Comment by Mark IV — July 1, 2008 @ 8:50 am

  2. You are doing the Lord’s work, Ardis. This is a poignant and memorable piece.

    Comment by J. Stapley — July 1, 2008 @ 9:50 am

  3. Ardis,

    You reminded me of those difficult times. I know two names on that wall that touched my life, Greg W and Val R. Many others I knew returned, some with serious injuries, others with buried emotions that they never really overcame. At the time, I felt fortunate to have a high draft lottery number. There have been many times since that I have felt some guilt about that, as well.

    Thanks, Ardis. The beauty of what you are doing is to give humanity and substance to what otherwise appear to most of us to be unremarkable lives, when in fact there are no unremarkable lives.

    Comment by kevinf — July 1, 2008 @ 12:15 pm

  4. “The beauty of what you are doing is to give humanity and substance to what otherwise appear to most of us to be unremarkable lives, when in fact there are no unremarkable lives.”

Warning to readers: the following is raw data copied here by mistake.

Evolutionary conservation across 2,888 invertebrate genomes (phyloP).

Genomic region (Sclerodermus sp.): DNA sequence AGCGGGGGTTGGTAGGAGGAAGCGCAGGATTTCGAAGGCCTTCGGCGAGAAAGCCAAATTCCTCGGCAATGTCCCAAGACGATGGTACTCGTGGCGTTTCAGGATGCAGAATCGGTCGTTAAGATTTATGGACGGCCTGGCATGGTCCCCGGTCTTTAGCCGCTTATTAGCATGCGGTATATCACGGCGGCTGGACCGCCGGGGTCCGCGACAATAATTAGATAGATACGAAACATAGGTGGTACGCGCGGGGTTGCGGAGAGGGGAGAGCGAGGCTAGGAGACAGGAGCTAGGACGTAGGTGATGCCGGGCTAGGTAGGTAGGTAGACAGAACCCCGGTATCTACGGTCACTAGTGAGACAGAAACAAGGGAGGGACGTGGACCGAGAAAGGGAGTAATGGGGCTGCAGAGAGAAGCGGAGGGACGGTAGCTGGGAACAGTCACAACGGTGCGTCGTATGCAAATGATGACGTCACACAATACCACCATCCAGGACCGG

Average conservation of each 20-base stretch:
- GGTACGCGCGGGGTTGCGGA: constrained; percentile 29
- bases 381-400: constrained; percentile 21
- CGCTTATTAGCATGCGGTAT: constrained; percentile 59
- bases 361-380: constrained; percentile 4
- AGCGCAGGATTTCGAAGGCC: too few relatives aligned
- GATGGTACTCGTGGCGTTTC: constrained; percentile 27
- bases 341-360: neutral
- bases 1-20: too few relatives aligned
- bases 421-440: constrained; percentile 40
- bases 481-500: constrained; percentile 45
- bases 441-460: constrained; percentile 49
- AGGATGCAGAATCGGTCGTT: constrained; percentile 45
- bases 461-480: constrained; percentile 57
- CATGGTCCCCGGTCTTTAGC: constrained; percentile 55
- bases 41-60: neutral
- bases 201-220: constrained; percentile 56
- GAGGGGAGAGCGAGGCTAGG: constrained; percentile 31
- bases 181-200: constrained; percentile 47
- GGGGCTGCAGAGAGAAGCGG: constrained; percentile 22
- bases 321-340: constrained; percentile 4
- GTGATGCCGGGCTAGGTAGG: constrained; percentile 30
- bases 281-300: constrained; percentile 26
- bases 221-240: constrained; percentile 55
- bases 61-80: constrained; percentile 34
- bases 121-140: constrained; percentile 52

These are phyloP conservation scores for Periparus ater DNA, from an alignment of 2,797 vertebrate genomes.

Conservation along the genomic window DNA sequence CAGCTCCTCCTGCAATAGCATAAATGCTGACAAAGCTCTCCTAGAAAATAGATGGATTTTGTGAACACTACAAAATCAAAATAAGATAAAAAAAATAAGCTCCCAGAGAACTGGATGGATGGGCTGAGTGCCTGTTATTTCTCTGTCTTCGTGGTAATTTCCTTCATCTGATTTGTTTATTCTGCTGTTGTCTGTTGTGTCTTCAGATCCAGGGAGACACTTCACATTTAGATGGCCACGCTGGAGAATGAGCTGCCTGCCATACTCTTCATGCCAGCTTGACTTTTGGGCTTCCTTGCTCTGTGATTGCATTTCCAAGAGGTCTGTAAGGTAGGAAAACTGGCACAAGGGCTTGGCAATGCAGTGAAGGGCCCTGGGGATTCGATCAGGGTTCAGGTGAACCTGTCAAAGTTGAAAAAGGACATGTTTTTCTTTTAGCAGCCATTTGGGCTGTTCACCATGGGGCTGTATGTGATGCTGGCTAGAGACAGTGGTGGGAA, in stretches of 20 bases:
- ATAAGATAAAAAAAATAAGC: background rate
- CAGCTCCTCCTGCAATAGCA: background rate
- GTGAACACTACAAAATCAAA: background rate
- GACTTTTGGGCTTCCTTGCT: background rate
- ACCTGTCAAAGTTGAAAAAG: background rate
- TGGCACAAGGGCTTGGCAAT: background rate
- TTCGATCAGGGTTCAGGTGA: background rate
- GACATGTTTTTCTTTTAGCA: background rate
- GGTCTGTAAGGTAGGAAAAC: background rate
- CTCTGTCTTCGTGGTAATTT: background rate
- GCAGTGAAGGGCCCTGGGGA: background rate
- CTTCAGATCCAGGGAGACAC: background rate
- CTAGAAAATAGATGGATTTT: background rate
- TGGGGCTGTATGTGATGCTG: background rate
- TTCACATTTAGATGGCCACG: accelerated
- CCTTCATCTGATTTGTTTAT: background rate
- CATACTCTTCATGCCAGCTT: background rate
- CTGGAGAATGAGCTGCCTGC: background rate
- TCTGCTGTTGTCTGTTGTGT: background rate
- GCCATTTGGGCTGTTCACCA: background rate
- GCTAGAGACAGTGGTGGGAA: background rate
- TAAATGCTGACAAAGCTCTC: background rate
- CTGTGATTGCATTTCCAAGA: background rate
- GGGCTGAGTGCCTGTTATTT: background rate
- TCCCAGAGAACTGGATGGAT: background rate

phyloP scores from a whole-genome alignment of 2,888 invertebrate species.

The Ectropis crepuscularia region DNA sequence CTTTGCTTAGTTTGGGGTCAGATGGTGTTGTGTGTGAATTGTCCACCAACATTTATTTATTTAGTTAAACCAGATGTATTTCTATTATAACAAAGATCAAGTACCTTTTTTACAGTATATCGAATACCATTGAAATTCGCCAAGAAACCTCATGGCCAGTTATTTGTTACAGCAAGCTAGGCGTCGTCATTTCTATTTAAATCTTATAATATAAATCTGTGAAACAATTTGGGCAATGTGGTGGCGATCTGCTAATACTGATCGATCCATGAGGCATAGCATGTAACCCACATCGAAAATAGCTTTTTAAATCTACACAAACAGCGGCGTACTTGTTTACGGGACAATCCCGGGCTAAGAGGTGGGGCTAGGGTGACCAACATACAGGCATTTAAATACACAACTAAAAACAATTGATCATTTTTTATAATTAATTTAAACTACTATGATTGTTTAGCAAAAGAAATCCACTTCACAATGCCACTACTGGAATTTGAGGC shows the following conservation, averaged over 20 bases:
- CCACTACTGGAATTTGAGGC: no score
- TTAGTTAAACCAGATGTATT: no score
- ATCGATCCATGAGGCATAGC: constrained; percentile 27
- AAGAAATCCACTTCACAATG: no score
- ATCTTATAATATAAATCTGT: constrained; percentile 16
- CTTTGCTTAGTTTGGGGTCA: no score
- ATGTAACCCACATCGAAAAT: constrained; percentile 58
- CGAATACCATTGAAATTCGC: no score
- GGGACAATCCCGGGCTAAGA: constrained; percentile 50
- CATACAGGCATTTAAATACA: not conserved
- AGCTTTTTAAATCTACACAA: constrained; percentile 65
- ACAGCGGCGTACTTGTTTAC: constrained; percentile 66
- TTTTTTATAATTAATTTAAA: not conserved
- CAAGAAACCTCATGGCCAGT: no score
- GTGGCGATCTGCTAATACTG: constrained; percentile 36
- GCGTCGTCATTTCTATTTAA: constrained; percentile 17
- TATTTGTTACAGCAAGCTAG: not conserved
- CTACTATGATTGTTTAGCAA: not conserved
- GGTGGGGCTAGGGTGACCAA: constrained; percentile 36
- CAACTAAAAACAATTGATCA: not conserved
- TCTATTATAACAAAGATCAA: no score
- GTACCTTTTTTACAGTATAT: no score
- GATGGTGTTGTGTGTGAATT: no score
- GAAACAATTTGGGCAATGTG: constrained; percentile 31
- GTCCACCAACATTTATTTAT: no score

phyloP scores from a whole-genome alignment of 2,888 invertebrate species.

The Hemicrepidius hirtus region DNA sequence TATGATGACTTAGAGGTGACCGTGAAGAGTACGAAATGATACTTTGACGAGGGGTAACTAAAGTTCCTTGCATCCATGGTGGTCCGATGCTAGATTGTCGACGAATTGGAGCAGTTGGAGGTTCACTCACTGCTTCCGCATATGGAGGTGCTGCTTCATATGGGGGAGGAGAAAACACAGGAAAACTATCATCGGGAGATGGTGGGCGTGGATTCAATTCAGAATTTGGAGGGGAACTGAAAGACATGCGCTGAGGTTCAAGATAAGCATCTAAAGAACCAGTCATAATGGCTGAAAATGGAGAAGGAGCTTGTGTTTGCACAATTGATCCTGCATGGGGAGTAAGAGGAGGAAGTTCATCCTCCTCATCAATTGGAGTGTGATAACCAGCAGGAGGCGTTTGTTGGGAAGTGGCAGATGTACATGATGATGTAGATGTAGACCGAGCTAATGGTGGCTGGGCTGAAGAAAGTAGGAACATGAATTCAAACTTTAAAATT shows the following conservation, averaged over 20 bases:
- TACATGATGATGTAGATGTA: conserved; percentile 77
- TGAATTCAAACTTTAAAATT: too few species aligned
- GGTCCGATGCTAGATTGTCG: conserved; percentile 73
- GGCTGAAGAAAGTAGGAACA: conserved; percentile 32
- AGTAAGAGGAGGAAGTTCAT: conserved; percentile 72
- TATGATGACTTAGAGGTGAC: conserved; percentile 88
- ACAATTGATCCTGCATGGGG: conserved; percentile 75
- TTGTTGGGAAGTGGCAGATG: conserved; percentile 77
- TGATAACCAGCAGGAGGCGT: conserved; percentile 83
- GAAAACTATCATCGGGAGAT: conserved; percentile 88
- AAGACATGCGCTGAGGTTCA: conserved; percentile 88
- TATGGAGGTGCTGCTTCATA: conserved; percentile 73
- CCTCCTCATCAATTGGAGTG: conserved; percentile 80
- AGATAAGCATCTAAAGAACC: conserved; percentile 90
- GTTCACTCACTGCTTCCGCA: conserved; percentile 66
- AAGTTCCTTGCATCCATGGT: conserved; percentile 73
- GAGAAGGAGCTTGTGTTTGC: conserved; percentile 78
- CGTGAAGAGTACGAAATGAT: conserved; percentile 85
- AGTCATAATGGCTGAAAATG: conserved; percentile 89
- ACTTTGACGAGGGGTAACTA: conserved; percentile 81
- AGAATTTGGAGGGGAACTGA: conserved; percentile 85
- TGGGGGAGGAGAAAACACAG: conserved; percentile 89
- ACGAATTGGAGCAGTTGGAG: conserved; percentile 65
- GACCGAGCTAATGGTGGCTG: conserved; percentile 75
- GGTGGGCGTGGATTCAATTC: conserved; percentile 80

Kevin said it better than I could have.

    Comment by Ray — July 1, 2008 @ 12:28 pm

  5. Thanks for remembering and reminding.

    Comment by Edje — July 1, 2008 @ 1:07 pm

  6. Let me echo J. Stapley’s (#2) sentiments. When I am looking for peace, edification, and enlightenment, I leave the other sites of the bloggernacle and come here.

    Comment by Dane — July 1, 2008 @ 5:15 pm